It’s normal for there to be contention between airline pilots and management. I don’t remember the last time pilots actually got a contract they were happy with for more than a brief period of time. Allegiant is in a situation where their pilots are trying to negotiate for a better contract, so sometimes it’s tough to figure out the difference between a legitimate concern and a bargaining tactic.
A satisfaction survey was just conducted of Allegiant Air pilots. The survey polled over 500 pilots, ranging from new hires to veteran pilots. While I wouldn’t take everything here at face value, on the surface some of these results seem shocking. Per ABC15 Arizona:
“Almost half of the pilots said they will not allow their own families to fly on the aircraft. That is a stunning repudiation of the operations at Allegiant. I have never heard that before at a carrier. And that is not sour grapes. That is not to make publicity. That is a real fear that these pilots have. And the reason is because they’re on the front lines and observe day in and day out the way Allegiant skimps on maintenance, pushes their aircraft.”
When nearly half of pilots say they won’t let their own families fly on Allegiant’s planes, that’s saying something.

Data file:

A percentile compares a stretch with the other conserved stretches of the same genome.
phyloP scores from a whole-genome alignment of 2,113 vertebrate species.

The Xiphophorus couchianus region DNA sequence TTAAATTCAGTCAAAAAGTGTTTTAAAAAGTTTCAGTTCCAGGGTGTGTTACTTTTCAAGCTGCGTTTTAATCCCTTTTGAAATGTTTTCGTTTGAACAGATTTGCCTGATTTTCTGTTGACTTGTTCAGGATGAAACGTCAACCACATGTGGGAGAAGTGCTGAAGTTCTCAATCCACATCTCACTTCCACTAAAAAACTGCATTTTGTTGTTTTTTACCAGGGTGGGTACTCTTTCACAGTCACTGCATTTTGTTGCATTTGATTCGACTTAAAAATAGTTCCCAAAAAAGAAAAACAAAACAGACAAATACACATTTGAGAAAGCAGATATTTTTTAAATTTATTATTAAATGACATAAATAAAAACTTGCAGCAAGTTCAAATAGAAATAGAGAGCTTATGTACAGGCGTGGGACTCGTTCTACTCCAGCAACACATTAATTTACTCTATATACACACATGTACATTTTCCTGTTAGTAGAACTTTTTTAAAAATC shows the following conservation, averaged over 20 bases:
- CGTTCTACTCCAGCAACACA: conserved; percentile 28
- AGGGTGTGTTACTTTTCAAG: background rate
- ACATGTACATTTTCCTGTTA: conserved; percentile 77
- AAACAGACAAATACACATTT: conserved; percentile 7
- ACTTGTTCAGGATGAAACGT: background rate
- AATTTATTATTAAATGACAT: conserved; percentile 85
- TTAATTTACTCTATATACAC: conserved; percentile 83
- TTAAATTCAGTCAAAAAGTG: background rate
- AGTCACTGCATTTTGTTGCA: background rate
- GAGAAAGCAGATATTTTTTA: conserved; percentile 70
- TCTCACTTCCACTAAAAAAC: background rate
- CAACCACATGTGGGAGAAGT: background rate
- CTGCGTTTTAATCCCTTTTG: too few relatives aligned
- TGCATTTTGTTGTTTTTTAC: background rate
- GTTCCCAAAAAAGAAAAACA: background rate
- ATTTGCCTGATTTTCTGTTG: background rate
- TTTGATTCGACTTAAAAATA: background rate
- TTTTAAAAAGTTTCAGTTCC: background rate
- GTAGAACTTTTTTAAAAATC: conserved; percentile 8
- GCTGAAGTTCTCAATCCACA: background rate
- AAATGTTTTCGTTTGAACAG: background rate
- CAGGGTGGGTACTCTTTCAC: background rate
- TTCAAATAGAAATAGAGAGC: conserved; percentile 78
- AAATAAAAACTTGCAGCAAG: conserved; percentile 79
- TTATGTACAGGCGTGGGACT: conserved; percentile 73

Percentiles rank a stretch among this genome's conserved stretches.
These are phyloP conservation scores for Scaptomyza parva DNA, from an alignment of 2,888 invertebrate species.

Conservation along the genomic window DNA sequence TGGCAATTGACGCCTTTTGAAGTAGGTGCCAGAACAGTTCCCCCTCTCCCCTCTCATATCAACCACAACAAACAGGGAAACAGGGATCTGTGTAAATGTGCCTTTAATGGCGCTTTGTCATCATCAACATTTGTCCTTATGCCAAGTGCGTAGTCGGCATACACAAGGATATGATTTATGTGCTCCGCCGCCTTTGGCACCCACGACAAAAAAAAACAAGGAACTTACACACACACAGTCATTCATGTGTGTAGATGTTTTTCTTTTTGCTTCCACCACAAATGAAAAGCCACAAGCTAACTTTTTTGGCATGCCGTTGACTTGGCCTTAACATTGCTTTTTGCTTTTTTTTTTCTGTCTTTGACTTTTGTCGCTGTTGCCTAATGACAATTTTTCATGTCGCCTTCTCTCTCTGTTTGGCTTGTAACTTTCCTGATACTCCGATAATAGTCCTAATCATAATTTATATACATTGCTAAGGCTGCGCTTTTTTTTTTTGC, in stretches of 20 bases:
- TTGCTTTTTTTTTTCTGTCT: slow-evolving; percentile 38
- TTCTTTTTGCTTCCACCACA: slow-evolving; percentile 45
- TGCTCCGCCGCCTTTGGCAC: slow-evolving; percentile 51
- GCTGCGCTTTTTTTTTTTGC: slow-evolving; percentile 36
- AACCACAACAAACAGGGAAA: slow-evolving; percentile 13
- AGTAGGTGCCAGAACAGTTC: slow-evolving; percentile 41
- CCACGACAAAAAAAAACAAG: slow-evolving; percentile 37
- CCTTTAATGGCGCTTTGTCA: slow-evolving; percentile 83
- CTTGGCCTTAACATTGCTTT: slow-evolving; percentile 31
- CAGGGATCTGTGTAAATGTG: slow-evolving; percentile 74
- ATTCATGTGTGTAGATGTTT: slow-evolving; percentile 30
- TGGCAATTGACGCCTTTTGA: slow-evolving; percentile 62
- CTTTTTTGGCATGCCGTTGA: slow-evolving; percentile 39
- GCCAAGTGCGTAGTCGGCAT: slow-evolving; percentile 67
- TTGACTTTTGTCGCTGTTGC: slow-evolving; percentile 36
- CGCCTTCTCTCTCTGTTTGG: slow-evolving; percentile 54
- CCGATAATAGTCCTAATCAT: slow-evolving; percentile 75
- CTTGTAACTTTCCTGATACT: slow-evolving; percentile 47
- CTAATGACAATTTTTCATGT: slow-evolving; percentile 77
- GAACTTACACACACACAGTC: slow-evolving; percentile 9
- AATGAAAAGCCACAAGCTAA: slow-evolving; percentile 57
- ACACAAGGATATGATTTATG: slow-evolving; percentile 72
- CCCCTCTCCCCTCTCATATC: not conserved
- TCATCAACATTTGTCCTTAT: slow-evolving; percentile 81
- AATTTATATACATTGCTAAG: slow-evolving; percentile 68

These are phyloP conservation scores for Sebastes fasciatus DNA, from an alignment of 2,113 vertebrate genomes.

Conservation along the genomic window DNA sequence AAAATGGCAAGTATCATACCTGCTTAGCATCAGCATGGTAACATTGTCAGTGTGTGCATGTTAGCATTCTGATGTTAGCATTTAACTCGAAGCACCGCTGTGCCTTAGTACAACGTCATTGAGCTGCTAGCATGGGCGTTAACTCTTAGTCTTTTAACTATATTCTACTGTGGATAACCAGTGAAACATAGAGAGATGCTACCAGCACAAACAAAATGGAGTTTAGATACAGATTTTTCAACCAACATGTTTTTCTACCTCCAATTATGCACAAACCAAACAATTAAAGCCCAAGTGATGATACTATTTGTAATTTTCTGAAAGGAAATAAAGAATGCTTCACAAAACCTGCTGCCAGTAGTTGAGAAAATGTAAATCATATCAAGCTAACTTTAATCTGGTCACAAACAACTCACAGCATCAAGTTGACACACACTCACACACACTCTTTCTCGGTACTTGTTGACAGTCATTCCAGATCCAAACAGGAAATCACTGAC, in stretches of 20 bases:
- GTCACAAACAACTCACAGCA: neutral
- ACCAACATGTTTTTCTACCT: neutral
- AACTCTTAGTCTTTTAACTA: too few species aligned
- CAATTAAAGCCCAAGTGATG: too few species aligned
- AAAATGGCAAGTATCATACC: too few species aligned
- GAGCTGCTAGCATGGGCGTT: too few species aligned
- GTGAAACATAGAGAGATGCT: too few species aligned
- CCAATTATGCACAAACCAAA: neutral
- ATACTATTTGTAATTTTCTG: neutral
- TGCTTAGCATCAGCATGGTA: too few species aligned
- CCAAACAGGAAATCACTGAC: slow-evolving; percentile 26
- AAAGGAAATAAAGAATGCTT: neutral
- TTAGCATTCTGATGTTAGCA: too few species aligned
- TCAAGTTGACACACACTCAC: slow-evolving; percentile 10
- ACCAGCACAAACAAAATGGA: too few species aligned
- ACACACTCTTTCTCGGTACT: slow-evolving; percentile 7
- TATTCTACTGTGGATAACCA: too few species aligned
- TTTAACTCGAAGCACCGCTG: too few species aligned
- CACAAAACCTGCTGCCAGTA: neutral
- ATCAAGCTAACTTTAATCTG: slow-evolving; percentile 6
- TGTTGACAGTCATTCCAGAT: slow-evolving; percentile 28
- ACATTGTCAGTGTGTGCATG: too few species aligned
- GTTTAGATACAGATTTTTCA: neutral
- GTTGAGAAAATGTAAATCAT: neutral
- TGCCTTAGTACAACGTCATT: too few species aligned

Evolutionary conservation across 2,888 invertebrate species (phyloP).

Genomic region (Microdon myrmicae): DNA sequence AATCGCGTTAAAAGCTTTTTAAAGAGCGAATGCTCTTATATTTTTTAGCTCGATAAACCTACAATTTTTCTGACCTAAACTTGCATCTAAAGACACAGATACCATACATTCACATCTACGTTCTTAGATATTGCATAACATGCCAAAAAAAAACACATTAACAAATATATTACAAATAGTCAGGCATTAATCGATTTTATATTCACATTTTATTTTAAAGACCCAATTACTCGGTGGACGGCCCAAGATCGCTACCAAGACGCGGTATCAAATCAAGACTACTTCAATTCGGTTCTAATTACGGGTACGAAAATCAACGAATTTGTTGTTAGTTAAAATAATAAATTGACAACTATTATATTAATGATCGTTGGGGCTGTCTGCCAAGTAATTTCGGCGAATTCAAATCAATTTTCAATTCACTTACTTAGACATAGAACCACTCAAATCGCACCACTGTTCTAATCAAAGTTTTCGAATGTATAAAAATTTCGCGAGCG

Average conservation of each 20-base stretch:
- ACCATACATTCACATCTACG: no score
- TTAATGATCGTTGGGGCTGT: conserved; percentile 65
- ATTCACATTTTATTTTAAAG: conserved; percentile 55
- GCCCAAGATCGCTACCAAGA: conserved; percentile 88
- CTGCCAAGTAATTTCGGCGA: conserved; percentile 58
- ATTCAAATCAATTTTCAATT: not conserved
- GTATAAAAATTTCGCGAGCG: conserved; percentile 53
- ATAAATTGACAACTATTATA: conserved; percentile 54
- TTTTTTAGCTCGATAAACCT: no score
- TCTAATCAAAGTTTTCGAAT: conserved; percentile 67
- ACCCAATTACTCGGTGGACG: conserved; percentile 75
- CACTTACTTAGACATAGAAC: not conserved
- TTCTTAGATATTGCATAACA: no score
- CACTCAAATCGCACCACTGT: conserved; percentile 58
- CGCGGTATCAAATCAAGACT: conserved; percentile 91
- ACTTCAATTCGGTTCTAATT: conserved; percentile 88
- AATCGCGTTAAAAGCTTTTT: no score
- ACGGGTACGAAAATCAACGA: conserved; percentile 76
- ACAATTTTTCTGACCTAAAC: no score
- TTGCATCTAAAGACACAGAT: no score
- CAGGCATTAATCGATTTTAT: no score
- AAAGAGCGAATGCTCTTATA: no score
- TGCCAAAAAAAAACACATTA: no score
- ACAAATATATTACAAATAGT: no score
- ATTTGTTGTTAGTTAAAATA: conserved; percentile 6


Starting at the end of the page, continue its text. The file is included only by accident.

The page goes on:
This survey was released days after an Allegiant plane had an engine failure during a go around in Phoenix (engine failures happen, but they’re extremely rare during a go around):
“They had what was ostensibly a new airplane, an Airbus, have a catastrophic engine failure in the process of a go-around in Phoenix,” Wells says. “Extraordinarily rare event. Something that as a professional crew member you hope you never come across in the entirety of your career.”
The plane landed safely a short time later, but Wells says it’s part of a culture of cutting corners on maintenance that makes pilots afraid.
Let’s look at a few of the survey results.
Of the 500+ pilots surveyed, two thought morale at the airline is high:
A vast majority of pilots think the current scheduling system leads to fatigue:
And very few pilots are satisfied with working at Allegiant Air:
Still, most shocking is that nearly half of pilots won’t fly their family on Allegiant, which has to be the most bizarre claim.
For anyone curious about Allegiant Air payscales, airlinepilotcentral.com has that information. Yes, Allegiant pilots are paid considerably less than those at legacy airlines, but they’re also paid considerably more than those at regional airlines.
It’ll be interesting to see what comes of their contract negotiations. While I’m not surprised by the low morale and that the pilots feel they’re not compensated enough, their safety concerns about the airline are most alarming.
While there’s a lot of unhappiness among staff at many airlines, these must be the worst survey results I’ve ever seen from a US carrier.
What do you make of this survey — is it just a bargaining technique, reflective of the state of Allegiant, or a bit of both?